- "Badger", poem by John Clare
- Badger Lords and Ladies of Salamandastron in the Redwall book series by Brian Jacques
- The badgers from The Disgusting Sandwich by Gareth Edwards and Hannah Shaw
- The badgers from Stinkbomb & Ketchup-Face and the Badness of Badgers by John Dougherty
- The old male badger from Brock by Anthony McGowan
- The mother badger from Incident at Hawk's Hill.
- Bill Badger, friend of Rupert Bear in the Rupert Bear comic strips, originally created by Mary Tourtel
- Bill Badger in the Bill Badger series (1957-1969) by Denys Watkins-Pitchford
- Boomer Badger from the magazine Ranger Rick.
- Brock the Badger in The Epic of Brock the Badger (1960) by Henry Williamson
- Brock the Badger in Yours Ever, Sam Pig by Alison Uttley
- Brock and his family from E. H. Shepard's Ben and Brock
- "The Combe", a 1917 poem by Edward Thomas
- Frances, a preschool-aged badger in a seven-book series by Russell Hoban
- Hazel from Hazel's Amazing Mother by Rosemary Wells
- James Barkley from the first issue of The Adventures of Sly Cooper
- Meles Brock, Esq. from the Owlglass chronicles by Will Nickless
- Mr. Badger, in The Wind in the Willows by Kenneth Grahame (1908), and later sequels such as The Willows at Christmas by William Horwood
- Mr. Badger, the main character in "Mr. Badger to the Rescue"
- Old Brock, a badger from the tale of "El-ahrairah and the Lendri", and the lendri seen near the river (Ch 7), in Watership Down.
- Tommy Brock from The Tale of Mr. Tod (1912) - Kidnaps the Flopsy Bunnies and gets into a scuffle with Mr. Tod.
- Trufflehunter is a talking badger from C. S. Lewis's Chronicles of Narnia series, particularly Prince Caspian.
- Martin Badger, from The Love of Simon Fox, by Jonathan Schork (sms2, 2016), introduced in chapter 6 as an unnamed, ill-mannered, semi-wild beast, returns in chapter 7 with "a cane & good manners", and emerges as one of the heroic, ferociously loyal characters of the book.
- The Badger-folk in J. R. R. Tolkien's The Adventures of Tom Bombadil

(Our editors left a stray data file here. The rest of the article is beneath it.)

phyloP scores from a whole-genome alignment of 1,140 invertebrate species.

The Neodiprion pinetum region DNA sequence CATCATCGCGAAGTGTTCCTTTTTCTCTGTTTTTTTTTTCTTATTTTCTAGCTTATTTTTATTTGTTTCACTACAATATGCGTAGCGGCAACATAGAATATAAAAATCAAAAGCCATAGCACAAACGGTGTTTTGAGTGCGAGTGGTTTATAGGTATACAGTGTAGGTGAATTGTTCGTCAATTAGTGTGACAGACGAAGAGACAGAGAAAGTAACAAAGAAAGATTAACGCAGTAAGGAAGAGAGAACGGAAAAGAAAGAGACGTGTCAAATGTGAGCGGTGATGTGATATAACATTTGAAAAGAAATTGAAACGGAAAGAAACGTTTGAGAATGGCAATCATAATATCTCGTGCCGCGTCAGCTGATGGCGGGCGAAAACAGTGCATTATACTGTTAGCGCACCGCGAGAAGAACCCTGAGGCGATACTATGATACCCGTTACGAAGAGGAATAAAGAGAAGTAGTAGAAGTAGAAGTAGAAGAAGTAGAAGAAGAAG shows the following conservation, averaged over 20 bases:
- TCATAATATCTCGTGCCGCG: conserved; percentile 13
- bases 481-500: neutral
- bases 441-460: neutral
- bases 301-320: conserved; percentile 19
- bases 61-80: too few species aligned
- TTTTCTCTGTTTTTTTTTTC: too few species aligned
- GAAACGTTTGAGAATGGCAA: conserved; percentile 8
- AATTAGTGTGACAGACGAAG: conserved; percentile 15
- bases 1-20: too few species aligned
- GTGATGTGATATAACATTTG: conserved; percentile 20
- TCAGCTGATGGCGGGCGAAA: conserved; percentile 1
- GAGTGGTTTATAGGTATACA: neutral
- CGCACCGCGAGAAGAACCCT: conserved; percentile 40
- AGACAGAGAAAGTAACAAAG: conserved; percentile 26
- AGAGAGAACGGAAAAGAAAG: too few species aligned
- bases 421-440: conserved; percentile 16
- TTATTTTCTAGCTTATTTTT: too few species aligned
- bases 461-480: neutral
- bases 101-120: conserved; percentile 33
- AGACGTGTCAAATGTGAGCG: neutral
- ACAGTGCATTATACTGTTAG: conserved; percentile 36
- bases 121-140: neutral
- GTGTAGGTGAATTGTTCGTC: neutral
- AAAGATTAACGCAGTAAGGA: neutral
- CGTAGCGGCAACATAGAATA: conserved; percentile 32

- Midnight the Badger, from the Warriors novel series.
Badgers in animated movies and TV seriesEdit
- Badger from Bodger and Badger
- The badger that launches an attack on all humans and nearly disembowels Homer in "A Tale of Two Springfields", an episode of The Simpsons.
- Clive Badger, Mr. Fox's lawyer voiced by Bill Murray in the 2009 Wes Anderson film Fantastic Mr. Fox
- Dante, the racist badger from "The Strange Tale of the Crack Fox" from The Mighty Boosh
- Edwina Badger, appeared in Bear in the Big Blue House. She is a musician who also goes by the name "The Great Bandini". She was voiced by Whoopi Goldberg.
- Leesdas, a badger from the Dutch educational puppet show with the same name.
- Mr. Badger, a badger from several film adaptations of Kenneth Grahame's The Wind in the Willows, including The Adventures of Ichabod and Mr. Toad (1949), The Wind in the Willows (1983), The Wind in the Willows (1987), Wind in the Willows (1988), The Wind in the Willows (1984 TV series), and Oh, Mr. Toad
- Mr. Digger, a minor character in the Walt Disney Animation movie The Fox and the Hound. An old badger who hates animals barging into his home.
- Sticks the Badger, a supporting character in the animated series Sonic Boom.
- Badgerclops, one of the main characters from the Cartoon Network animated series Mao Mao: Heroes of Pure Heart.
- Egbert, the main antagonist of the animated series Poppy Cat.
- Cornelius the inventor, and his niece, Michelle whose poisoning propels the plot and the protagonists' quest in the Hanna Barbera 1993 movie Once Upon A Forest.
- Several badgers were featured in British comedian Harry Hill's 1996 TV programme Saturday Live. The badgers (glove puppets) were expected to take part in a badger parade -- somehow always averted. The named badgers included Gareth Southgate Badger, Tasmin Archer Badger, Jools Holland Badger, Windsor Davies Badger, Gazza Badger, and Michael Owen Badger. There were also several unnamed badgers.